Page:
Now, I know that CPUs have been done quite a few times in Minecraft, so this probably won't strike you as mindblowing, but I still had a fun time making it and I thought I'd share it with you guys.
So over the last three days, I've been building an 8-bit CPU in Minecraft using the magnificent Redpower mod.
It has 4 8-bit registers, 20 bytes of program ROM, an adder/subtracter unit and 4 instructions. Have a few screenshots before I go on with my rambling:
Click the images for larger resolutions.
Top left: ALU/multiplexers
Top middle: Instruction decoder/control unit/incrementer (for the program counter)
Bottom Middle: Register file/BUS
Middle right: Register address decoder
Top right: ROM
Closer look at the ALU and multiplexers
Closer look at the ROM.
So of course, the CPU has a lot of limitations - with no RAM to speak of and only four registers available (or three, actually, since one of them is reserved for the program counter), it's a bit hard to do something useful for it.
But still, I was able to write a program on it calculating the Fibonacci numbers, so I guess that's something.
To give a small overview, the instructions it currently supports are:
Add dest, regA, regB: Set the contents of the register at 'dest' to the result of 'regA' + 'regB'
Sub dest, regA, regB: Set the contents of the register at 'dest' to the result of 'regA' - 'regB'
Mov dest, reg : Copy the contents of register 'reg' into the register at 'dest'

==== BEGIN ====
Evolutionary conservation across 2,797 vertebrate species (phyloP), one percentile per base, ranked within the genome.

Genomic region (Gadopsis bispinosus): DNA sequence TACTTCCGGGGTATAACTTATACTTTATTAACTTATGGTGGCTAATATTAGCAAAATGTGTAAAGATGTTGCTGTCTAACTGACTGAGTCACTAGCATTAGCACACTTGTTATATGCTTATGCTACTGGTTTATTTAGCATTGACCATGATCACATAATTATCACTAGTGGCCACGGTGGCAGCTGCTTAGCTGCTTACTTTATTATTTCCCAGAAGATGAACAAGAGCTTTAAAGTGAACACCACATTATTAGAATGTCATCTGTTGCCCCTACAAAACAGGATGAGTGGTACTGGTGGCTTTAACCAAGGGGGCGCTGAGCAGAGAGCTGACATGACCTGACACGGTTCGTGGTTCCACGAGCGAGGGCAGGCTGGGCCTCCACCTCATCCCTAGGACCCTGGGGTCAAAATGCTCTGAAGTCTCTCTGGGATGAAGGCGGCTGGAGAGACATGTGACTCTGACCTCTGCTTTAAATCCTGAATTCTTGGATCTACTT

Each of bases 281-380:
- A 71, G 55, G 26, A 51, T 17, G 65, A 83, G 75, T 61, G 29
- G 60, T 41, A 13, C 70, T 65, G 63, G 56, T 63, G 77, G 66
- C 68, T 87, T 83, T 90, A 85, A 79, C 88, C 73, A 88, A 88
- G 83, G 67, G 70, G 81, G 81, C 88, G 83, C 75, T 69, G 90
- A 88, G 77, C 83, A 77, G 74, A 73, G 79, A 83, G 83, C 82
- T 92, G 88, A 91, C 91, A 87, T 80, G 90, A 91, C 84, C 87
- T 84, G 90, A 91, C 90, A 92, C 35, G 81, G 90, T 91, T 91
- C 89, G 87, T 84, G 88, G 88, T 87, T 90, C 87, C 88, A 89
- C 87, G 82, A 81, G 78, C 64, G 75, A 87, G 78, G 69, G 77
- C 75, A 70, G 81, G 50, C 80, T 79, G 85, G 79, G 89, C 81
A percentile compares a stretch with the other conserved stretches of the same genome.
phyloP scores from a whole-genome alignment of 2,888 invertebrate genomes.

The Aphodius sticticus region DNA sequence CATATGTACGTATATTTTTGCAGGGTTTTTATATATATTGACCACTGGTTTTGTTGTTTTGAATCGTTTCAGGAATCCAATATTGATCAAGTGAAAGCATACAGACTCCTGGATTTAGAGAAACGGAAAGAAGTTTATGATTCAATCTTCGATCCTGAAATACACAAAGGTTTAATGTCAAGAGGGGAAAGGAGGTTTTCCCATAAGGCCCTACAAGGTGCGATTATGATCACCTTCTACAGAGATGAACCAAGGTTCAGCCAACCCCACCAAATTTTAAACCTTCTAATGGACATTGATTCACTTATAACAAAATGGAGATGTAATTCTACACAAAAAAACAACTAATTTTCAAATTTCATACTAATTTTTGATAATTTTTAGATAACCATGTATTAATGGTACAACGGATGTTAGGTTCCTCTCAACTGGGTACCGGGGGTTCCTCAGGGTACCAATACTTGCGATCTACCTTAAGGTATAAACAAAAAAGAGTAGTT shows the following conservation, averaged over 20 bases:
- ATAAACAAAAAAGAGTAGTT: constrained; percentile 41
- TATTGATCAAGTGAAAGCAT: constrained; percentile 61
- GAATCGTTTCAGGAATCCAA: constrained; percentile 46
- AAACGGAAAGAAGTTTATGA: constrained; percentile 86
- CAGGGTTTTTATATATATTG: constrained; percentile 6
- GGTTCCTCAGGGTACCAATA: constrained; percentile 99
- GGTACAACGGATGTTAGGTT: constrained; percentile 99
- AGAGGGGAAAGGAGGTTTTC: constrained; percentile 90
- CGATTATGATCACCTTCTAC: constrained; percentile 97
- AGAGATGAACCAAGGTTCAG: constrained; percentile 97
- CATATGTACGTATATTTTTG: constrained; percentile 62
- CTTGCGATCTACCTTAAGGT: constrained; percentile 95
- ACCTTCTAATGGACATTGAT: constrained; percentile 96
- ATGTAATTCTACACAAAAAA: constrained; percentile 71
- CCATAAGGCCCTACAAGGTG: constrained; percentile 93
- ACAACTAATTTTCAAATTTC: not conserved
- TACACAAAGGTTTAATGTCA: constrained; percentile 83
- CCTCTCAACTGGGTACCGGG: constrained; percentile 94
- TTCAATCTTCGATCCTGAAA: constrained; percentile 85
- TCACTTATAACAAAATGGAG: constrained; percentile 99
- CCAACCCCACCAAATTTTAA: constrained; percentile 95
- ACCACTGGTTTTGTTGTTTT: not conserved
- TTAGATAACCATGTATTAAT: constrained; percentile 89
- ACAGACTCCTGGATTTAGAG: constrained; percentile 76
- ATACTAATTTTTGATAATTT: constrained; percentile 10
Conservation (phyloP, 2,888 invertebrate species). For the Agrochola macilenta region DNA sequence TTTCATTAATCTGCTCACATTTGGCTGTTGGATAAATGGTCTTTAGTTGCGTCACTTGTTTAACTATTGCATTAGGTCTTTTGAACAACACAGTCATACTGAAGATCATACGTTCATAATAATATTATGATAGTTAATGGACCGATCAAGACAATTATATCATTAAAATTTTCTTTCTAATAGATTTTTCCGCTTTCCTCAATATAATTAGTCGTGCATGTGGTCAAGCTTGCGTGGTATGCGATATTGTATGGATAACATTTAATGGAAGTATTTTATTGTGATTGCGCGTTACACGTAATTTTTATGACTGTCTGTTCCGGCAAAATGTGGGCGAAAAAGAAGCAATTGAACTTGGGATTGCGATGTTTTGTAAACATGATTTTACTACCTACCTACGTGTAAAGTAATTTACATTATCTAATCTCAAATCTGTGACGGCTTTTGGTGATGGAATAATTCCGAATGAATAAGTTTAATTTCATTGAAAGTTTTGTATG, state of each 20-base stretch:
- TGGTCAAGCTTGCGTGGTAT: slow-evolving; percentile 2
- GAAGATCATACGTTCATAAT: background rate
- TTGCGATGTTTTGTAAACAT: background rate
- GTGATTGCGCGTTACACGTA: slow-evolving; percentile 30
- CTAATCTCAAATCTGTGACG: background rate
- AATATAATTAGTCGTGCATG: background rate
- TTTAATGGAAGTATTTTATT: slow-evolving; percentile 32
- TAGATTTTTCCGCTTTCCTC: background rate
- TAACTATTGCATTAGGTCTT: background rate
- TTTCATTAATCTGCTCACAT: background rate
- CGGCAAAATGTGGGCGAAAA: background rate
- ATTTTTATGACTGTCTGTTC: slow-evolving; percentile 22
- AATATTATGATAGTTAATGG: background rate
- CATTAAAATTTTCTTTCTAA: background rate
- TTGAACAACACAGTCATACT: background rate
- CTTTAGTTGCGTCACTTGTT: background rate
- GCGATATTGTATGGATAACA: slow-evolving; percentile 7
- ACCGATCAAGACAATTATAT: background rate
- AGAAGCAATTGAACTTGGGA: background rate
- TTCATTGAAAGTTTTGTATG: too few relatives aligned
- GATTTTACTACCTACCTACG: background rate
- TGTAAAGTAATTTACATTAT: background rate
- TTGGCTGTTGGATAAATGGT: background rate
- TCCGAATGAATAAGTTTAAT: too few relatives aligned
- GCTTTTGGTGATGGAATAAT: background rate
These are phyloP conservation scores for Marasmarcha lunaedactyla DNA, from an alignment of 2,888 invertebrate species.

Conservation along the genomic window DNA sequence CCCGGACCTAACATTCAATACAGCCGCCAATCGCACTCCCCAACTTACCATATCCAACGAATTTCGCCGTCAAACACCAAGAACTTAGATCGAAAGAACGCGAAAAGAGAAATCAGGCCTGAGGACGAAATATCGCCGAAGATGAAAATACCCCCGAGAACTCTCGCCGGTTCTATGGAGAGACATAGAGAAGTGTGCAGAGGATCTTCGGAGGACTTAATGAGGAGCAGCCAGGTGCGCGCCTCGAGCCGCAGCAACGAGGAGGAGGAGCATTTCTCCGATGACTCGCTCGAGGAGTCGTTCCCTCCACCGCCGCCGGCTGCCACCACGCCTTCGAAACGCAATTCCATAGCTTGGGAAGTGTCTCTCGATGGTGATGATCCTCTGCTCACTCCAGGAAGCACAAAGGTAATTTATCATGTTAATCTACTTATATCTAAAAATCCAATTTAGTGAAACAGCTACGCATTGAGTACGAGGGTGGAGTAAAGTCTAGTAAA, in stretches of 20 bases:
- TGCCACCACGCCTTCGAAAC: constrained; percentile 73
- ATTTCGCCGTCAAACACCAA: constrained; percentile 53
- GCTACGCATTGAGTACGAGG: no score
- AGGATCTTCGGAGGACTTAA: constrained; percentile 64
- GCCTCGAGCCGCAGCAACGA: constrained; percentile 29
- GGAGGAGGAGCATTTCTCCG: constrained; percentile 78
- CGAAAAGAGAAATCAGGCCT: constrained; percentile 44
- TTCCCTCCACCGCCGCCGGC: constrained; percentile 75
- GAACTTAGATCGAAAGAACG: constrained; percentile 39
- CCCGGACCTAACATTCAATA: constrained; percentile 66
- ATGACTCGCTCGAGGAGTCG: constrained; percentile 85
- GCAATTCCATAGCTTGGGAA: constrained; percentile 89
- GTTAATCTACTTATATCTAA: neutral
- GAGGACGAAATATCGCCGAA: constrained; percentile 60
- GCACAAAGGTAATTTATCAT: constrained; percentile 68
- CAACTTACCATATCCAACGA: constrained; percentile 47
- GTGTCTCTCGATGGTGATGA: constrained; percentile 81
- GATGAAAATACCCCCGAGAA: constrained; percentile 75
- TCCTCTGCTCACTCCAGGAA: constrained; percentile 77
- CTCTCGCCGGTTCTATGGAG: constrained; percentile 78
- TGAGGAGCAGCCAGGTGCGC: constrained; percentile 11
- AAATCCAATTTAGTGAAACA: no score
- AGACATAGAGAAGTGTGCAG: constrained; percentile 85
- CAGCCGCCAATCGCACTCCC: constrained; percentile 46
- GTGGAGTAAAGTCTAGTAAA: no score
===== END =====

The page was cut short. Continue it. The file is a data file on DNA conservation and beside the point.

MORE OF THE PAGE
MovImmediate dest, Immediate: Copy the 4-bit immediate value (constant value coded into the instruction) into the register at 'dest'
'dest', 'regA' and 'regB' are two bit addresses of registers, so you are free to combine any register in any instruction. You could even add the contents of a register to itself and store the result in the same register, for example.
All registers (including the program counter) are both readable and writable. This is to bypass the limitation of not having jump instructions - just add/subtract/move a value into the program counter register and you're good.
The control unit will increment the program counter at the end of the cycle, but only if you didn't write to the program counter. This means basically: If you executed a regular instruction, the next instruction is fetched and executed. But if you wrote something to the program counter (i.e. you jumped), the contents of the program counter are left as is.
It runs at 1/8 Hz right now to ensure nothing breaks, but it could probably go faster than that. I just have to check where the critical code path is and calculate how many ticks it needs to execute to come up with a more accurate (and faster) clock.
I'll probably work on this thing over the next few weeks if I find the time. Extending it to 16-bit is definitely on the todo list, since pretty much everything is in place for 16-bit support - I just have to duplicate the registers and put down a few more wires. Adding more registers is also something I had in mind, as well as some sort of I/O interface, since right now I have to hover above the registers to see what value is stored inside them.
I'll upload the map once I cleaned up the whole thing. Until then, feel free to post your feedback/questions.
That's awesome! I would go insane trying to make something like that. You should also post this in the Redstone section so you can get more opinions.
Thanks! I only saw the redstone section after I posted this here, but since this thread initially didn't get that many replies, I've been upgrading it to full 16 bit support plus a hexadecimal display and now I'm planning to add some RAM and a 16x16 pixel display (possibly running pong) before I'm posting a thread there.
Have a few screenshots of the version I'm working on right now (click images for higher resolution):